Over the next few weeks will be hearing testimonies from folks in the congregation. Mandy and I will model the practice using a specific formula:
It will include a personal story about the church.
It will include how one feels about the story.
It will include God or the sacred and holy in the story.
It will also include a unique quality of BFCC that is worth celebrating with the worshipping community
Finally, there will be an invitation to join the Christian movement and give generously to this place.
If you have an interest in this practice, please see me or Mandy following worship, to learn more!
35 for I was hungry and you gave me food, I was thirsty and you gave me something to drink, I was a stranger and you welcomed me, 36 I was naked and you gave me clothing, I was sick and you took care of me, I was in prison and you visited me.’ 37 Then the righteous will answer him, ‘Lord, when was it that we saw you hungry and gave you food, or thirsty and gave you something to drink?
We draw on the book The Soul of Money by Lynne Twist
The book will a companion throughout the Season of Stewardship
The church is a one of a kind institution. A breeding ground for creativity that I have not found in many other places. Though, I do know it exists.
I love the church, the idea and theory behind church, what it stands for and how it seems to be the fabric of community and humanity. We can’t be fully human without each other and this is an each-other- place.
Most of you know that my parents divorced when I was five years old. It was at that age that I embodied the understanding of human brokenness. And perhaps why I have such a dark theology- meaning that I appreciate acknowledging those things that are broken because it is in those things that I find God. I know that all of us can name broken stories and experiences too. As a child, the church was a place that I could go and recognize the brokenness of others and then be broken together. A one of kind institution, for sure.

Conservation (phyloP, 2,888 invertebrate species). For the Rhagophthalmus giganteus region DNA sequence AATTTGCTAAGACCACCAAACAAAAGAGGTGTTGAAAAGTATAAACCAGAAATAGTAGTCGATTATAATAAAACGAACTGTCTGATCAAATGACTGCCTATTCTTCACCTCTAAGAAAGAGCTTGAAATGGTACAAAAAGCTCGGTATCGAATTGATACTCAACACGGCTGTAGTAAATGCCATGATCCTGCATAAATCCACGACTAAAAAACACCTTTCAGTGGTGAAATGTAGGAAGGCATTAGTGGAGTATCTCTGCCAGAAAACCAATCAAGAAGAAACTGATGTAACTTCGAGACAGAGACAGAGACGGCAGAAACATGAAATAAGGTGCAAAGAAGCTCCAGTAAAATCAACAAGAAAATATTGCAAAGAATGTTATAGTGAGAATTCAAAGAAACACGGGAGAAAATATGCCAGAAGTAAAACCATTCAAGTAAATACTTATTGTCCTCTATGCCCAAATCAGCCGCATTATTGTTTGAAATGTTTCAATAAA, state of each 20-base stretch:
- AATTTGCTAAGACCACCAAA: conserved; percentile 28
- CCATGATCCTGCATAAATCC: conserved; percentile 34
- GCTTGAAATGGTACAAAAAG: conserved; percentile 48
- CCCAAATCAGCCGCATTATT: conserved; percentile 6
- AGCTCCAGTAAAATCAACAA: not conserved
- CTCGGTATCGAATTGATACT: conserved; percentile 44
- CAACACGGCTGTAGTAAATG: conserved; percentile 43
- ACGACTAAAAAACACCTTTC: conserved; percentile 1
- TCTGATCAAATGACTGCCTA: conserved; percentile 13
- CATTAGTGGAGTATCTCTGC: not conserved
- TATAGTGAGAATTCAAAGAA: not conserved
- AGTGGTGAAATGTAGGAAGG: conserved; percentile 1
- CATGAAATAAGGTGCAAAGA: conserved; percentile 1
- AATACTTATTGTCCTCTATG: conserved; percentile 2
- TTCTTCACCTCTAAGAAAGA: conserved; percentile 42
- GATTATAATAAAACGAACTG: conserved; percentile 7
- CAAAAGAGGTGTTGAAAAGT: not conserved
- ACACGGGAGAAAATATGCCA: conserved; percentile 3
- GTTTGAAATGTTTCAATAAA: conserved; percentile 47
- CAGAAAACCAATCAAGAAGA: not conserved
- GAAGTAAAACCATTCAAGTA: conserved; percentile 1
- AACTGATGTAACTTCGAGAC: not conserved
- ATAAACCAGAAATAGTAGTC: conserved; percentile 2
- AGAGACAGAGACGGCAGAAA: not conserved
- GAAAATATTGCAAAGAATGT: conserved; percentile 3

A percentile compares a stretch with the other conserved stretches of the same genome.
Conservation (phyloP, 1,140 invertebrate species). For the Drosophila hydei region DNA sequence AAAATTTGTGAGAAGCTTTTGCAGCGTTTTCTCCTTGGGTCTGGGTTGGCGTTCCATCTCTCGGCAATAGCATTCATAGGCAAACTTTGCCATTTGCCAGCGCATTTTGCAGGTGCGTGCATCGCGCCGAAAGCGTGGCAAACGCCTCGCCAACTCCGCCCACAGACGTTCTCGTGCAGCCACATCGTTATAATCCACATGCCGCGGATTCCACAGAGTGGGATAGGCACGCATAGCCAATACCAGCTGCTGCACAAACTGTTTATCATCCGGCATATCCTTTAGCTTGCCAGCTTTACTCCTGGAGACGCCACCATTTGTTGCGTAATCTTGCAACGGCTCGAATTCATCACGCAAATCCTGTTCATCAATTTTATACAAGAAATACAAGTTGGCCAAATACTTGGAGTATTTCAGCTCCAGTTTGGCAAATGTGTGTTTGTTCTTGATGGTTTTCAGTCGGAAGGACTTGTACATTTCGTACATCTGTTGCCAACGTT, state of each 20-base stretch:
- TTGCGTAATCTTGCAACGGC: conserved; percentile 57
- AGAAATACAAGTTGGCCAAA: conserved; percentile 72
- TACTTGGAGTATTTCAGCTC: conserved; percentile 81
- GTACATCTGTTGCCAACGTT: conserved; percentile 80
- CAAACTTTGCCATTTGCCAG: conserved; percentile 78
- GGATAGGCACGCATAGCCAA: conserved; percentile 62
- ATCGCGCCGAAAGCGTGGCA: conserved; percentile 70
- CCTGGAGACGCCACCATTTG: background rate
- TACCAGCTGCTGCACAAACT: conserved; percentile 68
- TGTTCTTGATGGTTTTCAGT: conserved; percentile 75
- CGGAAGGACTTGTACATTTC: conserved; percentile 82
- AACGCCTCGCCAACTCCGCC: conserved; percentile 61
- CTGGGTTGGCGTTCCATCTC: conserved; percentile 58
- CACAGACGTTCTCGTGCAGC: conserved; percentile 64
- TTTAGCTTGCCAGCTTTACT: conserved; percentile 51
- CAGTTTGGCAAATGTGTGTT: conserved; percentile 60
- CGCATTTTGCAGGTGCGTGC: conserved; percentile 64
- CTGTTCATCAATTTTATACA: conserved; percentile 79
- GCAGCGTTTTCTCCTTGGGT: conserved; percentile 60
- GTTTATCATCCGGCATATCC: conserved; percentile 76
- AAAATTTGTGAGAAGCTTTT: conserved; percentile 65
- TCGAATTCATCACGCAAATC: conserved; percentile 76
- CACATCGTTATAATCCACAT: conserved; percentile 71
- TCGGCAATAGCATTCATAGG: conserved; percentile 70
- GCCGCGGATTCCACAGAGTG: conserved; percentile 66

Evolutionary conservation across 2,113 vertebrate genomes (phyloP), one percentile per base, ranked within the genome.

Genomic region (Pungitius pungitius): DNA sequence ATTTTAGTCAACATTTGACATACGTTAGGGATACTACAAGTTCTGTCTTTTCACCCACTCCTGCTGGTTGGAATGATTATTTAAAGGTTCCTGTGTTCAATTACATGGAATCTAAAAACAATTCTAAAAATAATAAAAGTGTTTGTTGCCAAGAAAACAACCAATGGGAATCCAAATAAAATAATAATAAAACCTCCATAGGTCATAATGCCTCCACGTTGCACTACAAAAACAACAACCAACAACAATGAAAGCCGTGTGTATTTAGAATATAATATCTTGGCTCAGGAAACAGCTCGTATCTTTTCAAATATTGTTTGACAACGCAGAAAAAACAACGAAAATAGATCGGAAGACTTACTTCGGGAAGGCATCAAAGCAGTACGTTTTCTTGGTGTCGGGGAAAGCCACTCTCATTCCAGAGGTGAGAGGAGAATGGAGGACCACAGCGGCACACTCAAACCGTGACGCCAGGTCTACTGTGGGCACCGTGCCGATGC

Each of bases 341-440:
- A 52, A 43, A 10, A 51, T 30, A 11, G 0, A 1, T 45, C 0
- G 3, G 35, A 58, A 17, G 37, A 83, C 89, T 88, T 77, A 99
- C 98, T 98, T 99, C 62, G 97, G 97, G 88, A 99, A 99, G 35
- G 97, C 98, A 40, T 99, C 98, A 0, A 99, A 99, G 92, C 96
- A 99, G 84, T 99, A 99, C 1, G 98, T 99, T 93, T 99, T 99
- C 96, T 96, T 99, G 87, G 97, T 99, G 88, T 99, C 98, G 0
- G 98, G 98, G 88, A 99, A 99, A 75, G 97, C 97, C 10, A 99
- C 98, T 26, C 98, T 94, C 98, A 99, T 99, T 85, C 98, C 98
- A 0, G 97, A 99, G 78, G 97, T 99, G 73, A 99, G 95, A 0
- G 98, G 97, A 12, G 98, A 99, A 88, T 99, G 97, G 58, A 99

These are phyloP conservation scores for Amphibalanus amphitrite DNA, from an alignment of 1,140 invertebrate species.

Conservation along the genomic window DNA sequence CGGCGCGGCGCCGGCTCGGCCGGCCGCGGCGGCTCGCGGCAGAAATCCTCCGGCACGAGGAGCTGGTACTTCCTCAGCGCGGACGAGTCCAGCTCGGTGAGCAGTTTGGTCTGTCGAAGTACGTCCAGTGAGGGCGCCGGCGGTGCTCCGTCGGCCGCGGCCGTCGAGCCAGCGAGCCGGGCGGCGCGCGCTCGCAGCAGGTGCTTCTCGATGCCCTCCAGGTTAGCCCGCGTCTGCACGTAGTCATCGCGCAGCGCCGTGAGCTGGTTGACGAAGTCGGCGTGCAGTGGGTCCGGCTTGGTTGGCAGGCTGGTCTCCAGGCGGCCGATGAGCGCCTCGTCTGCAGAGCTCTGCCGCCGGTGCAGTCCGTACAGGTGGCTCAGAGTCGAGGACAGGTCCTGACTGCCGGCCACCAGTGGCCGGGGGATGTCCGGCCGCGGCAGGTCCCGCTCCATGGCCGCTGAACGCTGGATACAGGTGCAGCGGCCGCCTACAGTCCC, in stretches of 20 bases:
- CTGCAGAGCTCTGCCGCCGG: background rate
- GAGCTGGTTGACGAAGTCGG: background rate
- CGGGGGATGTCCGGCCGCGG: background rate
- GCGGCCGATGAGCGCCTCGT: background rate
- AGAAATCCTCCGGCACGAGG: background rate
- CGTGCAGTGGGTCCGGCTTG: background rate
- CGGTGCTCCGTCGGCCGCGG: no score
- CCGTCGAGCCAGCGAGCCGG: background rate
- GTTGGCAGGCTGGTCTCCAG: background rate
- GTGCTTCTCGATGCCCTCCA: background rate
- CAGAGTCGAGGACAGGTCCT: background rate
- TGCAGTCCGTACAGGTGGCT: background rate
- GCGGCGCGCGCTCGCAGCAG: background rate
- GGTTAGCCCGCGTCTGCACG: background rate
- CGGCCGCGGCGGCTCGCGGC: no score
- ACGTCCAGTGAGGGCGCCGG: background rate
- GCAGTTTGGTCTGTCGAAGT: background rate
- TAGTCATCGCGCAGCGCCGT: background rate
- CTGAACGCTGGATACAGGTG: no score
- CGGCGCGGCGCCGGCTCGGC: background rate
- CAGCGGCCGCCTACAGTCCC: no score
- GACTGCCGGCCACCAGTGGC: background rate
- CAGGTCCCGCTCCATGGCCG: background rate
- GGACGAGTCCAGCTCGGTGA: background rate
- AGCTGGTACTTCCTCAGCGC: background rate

When I first came to church here, a year and a half ago, with my whole family, we brought our brokenness with us. We brought personal brokenness, but we had also just broke from a church that we knew well. A church where my children spent most of their childhood. The churches they had experienced had large programs that we could capitalize on. Also, programs that I had very thoughtfully crafted because it was my job.
I will tell this story in many different ways in the coming years because it is a good story. For now, it will go like this--- even though they had experienced the best Sunday school and youth programs could offer, it was this place that felt safe and good and loving and all that church is supposed to be.
They did not need oriental trading foam crafts or persuaded Sunday school teachers to know God. All they needed was wide open arms, warm smiles, acceptance and a knowing that they belonged in this space- exactly the way they are. The message they needed was; you matter and you are loved and we are glad you are here. This is how they would know God, if not now, eventually.
There were many mornings that my teenagers would roll out of bed and sometimes, not just roll, but be dragged. No shower, no combed hair, sweatpants and t-shirts and a little smelly. They would walk through those front doors and someone, like Mona or Leslie, even Steve would not just welcome them, but send the message that they too belonged.